“Because that’s what you’re supposed to do. You grow up in a small town then abandon your good morals, resent your rural upbringing, and discover the real world. You get a real job in a big city and lose your virtue and when you die you can say that you lived life to the fullest. And I’ve come to accept it. I’m not perky anymore because I finally see this place for what it really is. No one is safe here. This town leaves its mark on everybody. Even the most noble.”
“Thank you for that subtle jab.”
“I’m sorry. I didn’t mean you…”
I can’t help but stare at Neil’s T-shirt. Kittworth Mission Airport. The navy logo on gray cotton is faded from countless washes. He wears long sleeves to cover his scars. It gets cold up in the sky, he says when people ask.
Outside my window, homes appear closer together and views of bay water widen as we enter the village. I shake my head. “I’m evolving,” I conclude. “Adapting. I’m a product of my environment. I’m ugly because this town is ugly.”
“You’re not ugly, Darwin. Everyone is ugly when they frown. And you scowling all the time is a result of how this town looks to you. Try smiling at it and it will smile back.”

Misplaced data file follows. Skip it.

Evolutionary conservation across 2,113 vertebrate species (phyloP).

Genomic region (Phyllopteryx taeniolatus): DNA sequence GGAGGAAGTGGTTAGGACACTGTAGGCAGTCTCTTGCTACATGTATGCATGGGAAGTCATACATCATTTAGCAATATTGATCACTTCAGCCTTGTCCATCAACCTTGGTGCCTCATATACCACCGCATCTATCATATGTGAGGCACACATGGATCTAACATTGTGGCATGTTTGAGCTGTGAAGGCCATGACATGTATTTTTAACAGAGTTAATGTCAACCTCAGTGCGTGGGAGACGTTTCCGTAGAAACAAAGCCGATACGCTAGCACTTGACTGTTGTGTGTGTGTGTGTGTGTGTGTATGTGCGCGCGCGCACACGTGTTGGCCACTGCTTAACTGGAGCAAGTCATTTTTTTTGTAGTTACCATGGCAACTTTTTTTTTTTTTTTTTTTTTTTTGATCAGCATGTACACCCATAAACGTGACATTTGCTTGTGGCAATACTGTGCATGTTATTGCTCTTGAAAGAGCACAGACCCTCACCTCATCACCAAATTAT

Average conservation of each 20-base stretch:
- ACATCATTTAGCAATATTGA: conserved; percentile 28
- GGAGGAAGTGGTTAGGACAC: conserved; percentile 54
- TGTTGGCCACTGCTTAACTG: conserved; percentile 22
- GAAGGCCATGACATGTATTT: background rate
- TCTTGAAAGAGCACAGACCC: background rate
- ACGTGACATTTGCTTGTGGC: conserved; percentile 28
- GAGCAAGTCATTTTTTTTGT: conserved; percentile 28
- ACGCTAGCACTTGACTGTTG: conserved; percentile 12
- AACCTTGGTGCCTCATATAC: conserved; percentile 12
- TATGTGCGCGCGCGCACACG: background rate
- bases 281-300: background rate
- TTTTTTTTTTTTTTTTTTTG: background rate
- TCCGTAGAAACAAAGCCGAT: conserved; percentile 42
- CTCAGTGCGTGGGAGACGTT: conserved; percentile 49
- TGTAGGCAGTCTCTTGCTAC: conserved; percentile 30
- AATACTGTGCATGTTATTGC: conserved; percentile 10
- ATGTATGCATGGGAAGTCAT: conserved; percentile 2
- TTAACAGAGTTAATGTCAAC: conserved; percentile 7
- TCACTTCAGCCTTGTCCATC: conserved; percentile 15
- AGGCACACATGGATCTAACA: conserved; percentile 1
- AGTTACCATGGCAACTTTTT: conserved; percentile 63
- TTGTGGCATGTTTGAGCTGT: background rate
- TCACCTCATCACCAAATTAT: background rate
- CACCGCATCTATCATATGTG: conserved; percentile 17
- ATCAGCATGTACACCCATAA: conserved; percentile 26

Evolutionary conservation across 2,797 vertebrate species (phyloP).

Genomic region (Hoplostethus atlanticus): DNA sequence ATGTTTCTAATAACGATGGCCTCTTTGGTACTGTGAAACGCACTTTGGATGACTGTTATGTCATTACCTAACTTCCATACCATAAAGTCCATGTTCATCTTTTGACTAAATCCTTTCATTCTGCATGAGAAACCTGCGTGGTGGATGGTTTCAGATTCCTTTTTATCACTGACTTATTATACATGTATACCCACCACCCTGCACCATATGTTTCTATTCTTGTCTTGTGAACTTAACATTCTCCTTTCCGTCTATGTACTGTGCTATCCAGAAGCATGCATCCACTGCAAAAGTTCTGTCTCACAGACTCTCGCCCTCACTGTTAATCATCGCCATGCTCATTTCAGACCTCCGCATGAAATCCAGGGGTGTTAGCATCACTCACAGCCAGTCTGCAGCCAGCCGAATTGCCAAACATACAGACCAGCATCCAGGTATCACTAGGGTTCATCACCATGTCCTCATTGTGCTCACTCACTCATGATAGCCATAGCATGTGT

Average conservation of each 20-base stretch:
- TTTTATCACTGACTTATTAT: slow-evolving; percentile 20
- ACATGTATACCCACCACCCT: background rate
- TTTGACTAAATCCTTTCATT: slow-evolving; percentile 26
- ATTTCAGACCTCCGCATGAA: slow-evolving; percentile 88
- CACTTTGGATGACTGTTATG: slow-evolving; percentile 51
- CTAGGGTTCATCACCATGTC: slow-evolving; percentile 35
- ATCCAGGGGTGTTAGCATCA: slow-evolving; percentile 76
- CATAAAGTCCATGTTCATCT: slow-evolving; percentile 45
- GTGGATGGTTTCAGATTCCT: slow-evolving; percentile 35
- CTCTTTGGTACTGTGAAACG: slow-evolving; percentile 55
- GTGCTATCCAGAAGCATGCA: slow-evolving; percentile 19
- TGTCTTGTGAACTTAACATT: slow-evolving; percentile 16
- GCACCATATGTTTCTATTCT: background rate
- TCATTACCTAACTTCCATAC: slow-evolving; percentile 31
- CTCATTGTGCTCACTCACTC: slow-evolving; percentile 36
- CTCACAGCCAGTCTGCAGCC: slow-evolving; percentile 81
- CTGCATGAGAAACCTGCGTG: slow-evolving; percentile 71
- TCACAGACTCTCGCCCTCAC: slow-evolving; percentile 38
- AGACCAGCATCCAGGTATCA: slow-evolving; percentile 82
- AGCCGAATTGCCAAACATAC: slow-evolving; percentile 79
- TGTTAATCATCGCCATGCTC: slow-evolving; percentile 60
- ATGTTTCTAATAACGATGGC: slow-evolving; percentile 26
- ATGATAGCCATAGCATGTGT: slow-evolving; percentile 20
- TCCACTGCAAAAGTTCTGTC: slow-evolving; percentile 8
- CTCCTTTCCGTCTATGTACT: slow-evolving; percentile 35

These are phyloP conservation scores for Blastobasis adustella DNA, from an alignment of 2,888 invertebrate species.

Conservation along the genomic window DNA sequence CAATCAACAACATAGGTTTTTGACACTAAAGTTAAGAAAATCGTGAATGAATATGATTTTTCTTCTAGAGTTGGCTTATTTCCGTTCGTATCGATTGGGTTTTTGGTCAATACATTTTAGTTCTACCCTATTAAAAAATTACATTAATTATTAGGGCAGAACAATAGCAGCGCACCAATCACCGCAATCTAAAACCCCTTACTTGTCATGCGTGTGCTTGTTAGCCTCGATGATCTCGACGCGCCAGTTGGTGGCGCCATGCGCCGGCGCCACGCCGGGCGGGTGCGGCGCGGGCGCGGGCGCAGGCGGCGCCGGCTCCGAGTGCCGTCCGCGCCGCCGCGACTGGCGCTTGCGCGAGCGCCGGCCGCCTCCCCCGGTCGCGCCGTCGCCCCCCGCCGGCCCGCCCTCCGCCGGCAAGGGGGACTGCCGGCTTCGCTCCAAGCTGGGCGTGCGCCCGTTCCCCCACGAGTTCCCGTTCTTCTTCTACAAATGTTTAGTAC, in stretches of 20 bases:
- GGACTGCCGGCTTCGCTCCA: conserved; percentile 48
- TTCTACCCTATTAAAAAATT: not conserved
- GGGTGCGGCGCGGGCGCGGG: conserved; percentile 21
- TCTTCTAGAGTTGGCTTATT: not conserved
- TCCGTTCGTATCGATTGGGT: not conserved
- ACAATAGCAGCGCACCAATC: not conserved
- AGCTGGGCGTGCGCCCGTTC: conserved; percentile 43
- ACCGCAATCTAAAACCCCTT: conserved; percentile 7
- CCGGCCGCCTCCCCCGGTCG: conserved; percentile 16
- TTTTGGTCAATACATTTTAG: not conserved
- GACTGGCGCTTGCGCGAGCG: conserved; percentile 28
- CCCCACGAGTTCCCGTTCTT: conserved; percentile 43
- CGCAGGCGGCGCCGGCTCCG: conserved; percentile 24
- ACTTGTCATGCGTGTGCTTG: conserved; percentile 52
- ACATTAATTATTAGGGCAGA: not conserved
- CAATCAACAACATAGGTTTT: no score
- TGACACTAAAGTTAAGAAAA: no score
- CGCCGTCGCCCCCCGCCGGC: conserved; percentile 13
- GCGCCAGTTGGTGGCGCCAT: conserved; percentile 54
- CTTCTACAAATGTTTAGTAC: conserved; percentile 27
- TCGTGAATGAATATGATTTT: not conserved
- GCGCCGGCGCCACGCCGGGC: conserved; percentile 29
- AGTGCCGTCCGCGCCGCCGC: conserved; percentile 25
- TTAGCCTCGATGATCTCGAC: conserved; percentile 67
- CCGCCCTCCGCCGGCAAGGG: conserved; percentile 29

I laugh out loud. “You’re one to talk.”
Neil leans forward both ways to check for traffic as we stop at the next intersection, and grins. His turn signal ticks annoyingly as he veers onto the main road of town.
We turn into Mac Mews and I grip the door handle. “What are you doing?” I ask.
Patty’s Restaurant stares back at me as we park in front of the windows. “But I’m late,” I say.
“You can walk the rest of the way,” Neil says, free of chivalry.
“That would make me even later.”
Neil chucks his sunglasses onto the dashboard and stares at me.
“Come on, Neil, please.”
“I’ll just be a second.”